Dincauze (1975:27) agrees with the migration hypothesis, but suggests that it was a movement of small groups of people, with a distinctive technology, rather than a mass migration. Certainly, the Susquehanna presence is stronger in Maine than in the Maritime Provinces, with only transient population east of the St. Croix River Drainage and into southwestern Nova Scotia. However, Bourque (1995:247) sees the Susquehanna migration as a movement of large groups of people into Maine following the demise of the Moorehead phase. Bourque also feels that this migration was a short term (c. 3800-3500 B. P.) infiltration of an exploratory nature. He bases this interpretation on significant north-south differences in technology (i.e., the scarcity of steatite bowls and spearthrower weights) and what he sees as a one-way, north-south, distribution of exotic lithics (Bourque 1995:247).
Sanger (1975:69-72) suggests that the Susquehanna tradition may be the basis for later Algonkian-speaking cultures in Maine and the New Brunswick. Tuck (1984) argues that the Maritime Archaic are more likely ancestors for later aboriginal groups in the Maritime Provinces, based on the lack of Susquehanna sites in eastern portions of New Brunswick and Nova Scotia. Rutherford (1990), in his study of Late Archaic and Early Woodland projectile points, found a greater similarity between Moorehead Phase (Coastal) Late Archaic points and Early Woodland points. He completely rules out a connection between the Susquehanna Tradition and Early Woodland biface technology, and favours an in situ development from the resident Late Archaic population. Rutherford's conclusions are generally in agreement with those of Tuck (1991), yet he differentiates between Moorehead and Maritime Archaic populations. Later Early Woodland population movements in the area may also have a baring on the origins of the modern aboriginal populations (McEachen 1996).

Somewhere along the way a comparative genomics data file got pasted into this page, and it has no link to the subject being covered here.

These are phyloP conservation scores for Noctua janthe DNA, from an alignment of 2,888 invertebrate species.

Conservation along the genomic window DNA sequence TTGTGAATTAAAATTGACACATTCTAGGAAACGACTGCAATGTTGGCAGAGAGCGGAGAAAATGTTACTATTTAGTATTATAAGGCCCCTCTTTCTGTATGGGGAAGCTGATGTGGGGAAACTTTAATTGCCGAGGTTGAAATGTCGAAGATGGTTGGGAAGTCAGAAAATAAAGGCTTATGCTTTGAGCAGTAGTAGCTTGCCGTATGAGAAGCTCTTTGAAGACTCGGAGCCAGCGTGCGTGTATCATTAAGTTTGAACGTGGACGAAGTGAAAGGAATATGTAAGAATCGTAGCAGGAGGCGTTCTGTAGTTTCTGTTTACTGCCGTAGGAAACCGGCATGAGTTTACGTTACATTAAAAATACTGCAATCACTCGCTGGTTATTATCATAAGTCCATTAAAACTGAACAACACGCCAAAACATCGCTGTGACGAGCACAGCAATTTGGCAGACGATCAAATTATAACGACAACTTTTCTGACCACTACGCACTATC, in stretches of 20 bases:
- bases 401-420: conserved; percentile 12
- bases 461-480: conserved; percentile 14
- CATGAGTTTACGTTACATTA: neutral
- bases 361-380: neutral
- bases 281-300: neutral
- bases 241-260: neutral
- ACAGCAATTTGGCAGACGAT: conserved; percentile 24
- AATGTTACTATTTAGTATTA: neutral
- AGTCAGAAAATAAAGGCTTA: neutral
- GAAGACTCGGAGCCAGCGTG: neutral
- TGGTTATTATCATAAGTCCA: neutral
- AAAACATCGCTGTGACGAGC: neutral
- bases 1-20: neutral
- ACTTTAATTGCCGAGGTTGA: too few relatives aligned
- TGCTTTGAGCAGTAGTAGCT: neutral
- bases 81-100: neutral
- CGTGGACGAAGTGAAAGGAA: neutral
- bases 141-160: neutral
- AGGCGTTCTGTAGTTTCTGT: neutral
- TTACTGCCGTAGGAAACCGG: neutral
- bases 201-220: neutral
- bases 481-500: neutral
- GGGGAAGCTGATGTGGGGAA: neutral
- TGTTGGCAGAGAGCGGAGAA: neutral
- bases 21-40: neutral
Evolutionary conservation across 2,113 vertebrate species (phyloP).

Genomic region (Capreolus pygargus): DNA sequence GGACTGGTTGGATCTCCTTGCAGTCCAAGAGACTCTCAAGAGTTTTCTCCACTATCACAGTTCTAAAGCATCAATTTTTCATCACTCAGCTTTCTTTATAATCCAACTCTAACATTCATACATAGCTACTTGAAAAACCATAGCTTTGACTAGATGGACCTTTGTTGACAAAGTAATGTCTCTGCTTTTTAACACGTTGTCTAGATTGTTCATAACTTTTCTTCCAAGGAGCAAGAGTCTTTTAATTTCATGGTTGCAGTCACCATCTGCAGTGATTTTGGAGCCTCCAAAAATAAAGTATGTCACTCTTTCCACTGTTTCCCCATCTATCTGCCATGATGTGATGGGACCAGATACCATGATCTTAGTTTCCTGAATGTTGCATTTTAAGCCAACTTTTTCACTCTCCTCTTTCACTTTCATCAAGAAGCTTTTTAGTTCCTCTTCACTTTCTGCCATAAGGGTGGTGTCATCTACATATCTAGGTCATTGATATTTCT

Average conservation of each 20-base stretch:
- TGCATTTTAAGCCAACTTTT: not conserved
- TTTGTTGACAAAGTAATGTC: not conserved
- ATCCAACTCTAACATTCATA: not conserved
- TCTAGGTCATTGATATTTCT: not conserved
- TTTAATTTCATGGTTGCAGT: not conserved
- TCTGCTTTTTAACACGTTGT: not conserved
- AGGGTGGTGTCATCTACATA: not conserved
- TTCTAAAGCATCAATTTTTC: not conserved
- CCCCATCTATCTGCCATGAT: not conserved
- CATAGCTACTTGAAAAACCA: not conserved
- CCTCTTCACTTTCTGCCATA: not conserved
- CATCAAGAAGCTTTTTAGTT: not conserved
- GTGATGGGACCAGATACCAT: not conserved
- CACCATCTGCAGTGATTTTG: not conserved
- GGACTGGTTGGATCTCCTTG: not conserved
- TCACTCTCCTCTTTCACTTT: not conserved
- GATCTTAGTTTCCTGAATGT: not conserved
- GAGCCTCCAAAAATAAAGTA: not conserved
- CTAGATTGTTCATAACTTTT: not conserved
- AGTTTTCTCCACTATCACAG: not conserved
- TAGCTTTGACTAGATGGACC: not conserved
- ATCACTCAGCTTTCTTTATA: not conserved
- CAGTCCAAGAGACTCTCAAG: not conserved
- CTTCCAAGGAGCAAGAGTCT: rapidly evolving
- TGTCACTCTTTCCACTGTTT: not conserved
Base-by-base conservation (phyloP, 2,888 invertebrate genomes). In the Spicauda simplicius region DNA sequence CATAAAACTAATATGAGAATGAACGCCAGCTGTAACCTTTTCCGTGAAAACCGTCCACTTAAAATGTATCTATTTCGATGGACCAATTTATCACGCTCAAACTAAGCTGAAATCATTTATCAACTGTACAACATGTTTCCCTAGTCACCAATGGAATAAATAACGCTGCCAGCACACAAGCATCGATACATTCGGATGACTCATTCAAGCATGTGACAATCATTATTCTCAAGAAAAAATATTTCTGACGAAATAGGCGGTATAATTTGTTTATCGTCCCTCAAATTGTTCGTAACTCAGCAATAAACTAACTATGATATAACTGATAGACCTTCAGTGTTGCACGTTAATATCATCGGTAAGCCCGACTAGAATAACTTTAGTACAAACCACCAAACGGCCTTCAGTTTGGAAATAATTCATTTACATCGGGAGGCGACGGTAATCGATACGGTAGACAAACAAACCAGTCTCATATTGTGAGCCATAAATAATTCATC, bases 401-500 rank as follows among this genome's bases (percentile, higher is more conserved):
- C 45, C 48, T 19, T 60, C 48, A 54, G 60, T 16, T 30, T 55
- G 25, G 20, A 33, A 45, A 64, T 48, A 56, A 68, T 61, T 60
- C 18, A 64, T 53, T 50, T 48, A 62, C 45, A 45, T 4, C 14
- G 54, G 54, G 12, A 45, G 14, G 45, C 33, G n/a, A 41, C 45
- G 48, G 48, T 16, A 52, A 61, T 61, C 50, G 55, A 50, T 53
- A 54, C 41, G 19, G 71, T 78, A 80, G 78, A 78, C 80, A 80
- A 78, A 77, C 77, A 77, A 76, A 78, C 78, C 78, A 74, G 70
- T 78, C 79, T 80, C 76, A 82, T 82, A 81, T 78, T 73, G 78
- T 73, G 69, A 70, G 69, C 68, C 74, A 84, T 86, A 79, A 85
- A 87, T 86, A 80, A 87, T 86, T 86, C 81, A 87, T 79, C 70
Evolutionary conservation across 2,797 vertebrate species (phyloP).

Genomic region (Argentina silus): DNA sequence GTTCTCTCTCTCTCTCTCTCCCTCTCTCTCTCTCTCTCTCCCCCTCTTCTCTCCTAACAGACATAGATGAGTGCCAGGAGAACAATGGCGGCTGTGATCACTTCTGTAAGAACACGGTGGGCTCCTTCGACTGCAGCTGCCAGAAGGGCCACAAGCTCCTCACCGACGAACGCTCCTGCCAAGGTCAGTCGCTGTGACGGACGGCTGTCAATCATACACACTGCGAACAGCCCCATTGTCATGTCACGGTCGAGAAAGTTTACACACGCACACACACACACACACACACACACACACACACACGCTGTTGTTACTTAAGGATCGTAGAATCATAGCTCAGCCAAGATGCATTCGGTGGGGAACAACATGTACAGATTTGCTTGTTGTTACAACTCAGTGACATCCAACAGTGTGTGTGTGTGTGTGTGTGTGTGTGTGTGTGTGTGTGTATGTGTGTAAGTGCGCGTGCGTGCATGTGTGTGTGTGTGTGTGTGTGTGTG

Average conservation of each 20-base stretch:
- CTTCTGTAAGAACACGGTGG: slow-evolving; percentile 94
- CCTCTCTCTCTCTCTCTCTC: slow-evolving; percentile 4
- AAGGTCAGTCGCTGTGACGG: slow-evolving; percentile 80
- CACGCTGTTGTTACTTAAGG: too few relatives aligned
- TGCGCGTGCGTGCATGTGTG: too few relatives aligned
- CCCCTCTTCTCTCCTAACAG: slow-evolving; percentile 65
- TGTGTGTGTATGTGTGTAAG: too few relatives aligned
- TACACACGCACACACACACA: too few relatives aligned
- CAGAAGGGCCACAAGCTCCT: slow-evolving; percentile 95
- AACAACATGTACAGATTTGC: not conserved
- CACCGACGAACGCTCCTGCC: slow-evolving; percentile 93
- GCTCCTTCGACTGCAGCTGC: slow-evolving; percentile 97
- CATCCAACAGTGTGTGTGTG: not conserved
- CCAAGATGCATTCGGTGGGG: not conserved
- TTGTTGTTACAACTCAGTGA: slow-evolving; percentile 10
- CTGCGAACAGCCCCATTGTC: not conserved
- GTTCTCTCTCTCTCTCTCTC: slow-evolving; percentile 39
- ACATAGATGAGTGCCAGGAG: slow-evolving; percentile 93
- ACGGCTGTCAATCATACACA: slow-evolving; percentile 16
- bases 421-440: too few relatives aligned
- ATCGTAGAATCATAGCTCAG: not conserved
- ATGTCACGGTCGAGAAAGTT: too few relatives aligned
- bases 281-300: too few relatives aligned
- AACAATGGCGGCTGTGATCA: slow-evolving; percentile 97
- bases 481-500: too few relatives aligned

The Northeastern Susquehanna Tradition is characterized by a more diversified subsistence pattern than that of the resident Archaic populations. Sites are located both on coastal and interior riverine and lacustrine locations. Tuck (1978b) suggests a deer-bear-moose hunting focus. Evidence from Turner Farm indicates that coastal groups also exploited waterfowl, sturgeon, and shellfish (Bourque 1995). Wright (1995:192) points out that early coastal fishing technology in New England is demonstrated by the Boyleston Fish Weir site in Boston. Tuck (1991:53) suggests that the richness of resources evident at Turner Farm might not be applicable to other Susquehanna sites along the Gulf of Maine/Bay of Fundy coast. While organic preservation is not as good at interior sites, anadromous fish exploitation is suggested by calcined fish bones and characteristics of site location (Borstel 1982; Deal 1985).